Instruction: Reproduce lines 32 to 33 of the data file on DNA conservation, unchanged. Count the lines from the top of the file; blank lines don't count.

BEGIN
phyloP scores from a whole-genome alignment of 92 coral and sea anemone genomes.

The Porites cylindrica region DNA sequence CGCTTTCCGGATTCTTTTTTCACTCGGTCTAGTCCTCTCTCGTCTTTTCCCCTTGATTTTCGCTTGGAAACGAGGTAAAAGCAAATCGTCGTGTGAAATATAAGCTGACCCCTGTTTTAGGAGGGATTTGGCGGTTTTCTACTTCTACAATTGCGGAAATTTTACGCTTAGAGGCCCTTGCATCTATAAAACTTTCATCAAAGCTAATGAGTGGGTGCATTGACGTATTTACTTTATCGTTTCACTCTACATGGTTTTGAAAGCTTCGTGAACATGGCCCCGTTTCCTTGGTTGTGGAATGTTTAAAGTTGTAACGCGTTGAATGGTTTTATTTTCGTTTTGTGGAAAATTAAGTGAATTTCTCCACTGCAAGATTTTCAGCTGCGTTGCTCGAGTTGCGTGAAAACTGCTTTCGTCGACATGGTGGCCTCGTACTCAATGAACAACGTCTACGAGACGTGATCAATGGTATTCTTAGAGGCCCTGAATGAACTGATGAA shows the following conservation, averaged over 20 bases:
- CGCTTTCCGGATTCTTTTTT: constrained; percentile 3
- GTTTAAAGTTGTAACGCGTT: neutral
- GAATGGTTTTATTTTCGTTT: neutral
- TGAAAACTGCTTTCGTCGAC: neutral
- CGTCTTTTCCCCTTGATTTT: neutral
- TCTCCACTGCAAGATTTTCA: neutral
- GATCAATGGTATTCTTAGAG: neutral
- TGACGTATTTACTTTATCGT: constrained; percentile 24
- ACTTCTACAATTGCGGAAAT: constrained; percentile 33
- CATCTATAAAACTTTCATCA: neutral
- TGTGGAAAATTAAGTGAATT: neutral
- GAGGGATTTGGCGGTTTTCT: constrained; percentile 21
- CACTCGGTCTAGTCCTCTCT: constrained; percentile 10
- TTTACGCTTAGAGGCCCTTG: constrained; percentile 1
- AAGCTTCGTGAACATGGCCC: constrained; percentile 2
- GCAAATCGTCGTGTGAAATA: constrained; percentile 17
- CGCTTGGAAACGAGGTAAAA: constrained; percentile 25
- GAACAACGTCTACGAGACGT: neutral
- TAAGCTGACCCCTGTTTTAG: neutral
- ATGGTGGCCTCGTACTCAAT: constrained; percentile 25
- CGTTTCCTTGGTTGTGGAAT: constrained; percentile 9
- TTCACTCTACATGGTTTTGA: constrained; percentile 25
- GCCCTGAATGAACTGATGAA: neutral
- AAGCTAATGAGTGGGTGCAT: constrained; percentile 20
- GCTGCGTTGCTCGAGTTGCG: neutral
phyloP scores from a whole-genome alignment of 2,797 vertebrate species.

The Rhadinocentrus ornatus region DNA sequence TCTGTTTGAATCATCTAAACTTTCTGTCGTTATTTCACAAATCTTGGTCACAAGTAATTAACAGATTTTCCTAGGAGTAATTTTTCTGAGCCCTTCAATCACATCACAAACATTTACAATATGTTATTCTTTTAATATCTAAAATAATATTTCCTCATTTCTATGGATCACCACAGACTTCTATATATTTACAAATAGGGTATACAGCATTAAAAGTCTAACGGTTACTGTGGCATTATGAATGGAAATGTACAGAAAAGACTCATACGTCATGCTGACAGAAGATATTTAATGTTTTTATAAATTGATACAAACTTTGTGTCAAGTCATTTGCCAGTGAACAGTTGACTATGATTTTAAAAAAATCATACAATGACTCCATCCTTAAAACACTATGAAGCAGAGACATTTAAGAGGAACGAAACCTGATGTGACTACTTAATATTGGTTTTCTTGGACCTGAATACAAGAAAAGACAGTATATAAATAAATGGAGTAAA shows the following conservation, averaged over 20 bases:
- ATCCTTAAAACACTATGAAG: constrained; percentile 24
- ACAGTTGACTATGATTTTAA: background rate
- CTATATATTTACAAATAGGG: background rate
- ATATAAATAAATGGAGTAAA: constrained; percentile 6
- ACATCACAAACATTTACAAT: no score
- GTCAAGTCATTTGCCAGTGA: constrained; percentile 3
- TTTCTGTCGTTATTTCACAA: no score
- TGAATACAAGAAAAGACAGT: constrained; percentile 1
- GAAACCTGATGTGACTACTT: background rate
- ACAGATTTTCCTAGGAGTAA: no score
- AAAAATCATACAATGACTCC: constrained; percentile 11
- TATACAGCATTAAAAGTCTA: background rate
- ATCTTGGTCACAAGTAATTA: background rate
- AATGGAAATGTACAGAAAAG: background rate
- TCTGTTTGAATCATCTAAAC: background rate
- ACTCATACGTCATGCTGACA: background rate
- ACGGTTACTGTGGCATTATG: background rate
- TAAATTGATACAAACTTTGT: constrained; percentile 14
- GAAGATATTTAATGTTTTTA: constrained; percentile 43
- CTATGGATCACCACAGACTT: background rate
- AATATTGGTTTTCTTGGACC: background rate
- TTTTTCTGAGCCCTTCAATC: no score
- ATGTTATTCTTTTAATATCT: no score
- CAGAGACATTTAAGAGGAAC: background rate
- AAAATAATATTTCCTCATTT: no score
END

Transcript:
- CTATATATTTACAAATAGGG: background rate
- ATATAAATAAATGGAGTAAA: constrained; percentile 6